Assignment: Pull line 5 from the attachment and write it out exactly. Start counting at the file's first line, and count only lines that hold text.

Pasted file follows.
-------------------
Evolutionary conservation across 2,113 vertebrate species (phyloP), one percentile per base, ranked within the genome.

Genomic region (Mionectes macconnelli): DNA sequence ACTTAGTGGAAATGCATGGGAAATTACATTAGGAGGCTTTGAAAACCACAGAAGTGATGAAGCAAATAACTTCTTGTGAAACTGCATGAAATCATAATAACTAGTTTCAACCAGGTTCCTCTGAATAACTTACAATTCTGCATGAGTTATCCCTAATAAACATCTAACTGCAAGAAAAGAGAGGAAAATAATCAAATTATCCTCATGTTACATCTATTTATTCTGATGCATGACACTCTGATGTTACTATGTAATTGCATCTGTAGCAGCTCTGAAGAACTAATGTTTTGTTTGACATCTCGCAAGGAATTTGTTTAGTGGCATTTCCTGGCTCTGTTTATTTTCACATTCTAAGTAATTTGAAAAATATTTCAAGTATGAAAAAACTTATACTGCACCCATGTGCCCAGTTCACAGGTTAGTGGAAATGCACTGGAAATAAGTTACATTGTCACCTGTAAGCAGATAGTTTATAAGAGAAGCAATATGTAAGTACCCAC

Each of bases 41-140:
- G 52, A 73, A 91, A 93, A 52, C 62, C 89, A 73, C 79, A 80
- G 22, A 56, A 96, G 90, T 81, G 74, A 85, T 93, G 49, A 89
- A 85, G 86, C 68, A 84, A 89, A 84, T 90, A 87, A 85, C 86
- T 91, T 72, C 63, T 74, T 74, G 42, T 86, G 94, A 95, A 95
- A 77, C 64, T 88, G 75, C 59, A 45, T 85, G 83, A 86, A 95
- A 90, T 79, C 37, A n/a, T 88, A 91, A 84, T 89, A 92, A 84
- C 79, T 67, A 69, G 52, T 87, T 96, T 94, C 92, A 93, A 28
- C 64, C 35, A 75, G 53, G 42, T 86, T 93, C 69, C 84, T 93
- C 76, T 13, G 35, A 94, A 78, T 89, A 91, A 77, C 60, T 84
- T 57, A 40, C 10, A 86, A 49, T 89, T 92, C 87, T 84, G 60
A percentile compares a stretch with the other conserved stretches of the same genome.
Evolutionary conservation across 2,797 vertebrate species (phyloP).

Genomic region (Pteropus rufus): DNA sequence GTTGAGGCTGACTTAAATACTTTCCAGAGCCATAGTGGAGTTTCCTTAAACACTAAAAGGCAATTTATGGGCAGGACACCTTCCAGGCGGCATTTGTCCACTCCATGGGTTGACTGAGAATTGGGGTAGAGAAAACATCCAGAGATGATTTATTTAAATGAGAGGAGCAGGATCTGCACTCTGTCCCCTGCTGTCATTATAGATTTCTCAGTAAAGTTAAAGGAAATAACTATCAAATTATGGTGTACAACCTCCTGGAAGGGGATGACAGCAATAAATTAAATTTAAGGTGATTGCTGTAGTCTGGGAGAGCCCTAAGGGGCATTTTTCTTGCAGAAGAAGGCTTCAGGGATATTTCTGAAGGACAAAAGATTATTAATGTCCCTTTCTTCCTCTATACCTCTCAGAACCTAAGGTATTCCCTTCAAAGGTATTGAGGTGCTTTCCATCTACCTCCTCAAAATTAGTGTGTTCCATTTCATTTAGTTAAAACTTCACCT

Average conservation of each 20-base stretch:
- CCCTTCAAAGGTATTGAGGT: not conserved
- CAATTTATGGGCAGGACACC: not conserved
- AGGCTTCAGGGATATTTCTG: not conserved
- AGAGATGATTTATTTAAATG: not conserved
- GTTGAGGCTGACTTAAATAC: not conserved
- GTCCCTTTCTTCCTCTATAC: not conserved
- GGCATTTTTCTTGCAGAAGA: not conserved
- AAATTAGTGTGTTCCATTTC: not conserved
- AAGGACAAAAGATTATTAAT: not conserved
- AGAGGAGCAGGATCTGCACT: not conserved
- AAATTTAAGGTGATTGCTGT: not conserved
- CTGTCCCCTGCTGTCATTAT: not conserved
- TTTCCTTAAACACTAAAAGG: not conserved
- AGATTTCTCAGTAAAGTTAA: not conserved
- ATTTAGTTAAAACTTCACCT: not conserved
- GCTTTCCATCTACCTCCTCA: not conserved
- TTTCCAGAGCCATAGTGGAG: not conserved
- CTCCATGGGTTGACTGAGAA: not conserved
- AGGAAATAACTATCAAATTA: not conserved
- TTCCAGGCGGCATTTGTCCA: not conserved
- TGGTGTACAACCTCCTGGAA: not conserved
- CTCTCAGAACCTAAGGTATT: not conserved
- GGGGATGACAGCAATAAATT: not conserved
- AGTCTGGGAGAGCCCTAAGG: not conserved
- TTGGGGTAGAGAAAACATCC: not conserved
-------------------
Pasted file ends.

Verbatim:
- G 22, A 56, A 96, G 90, T 81, G 74, A 85, T 93, G 49, A 89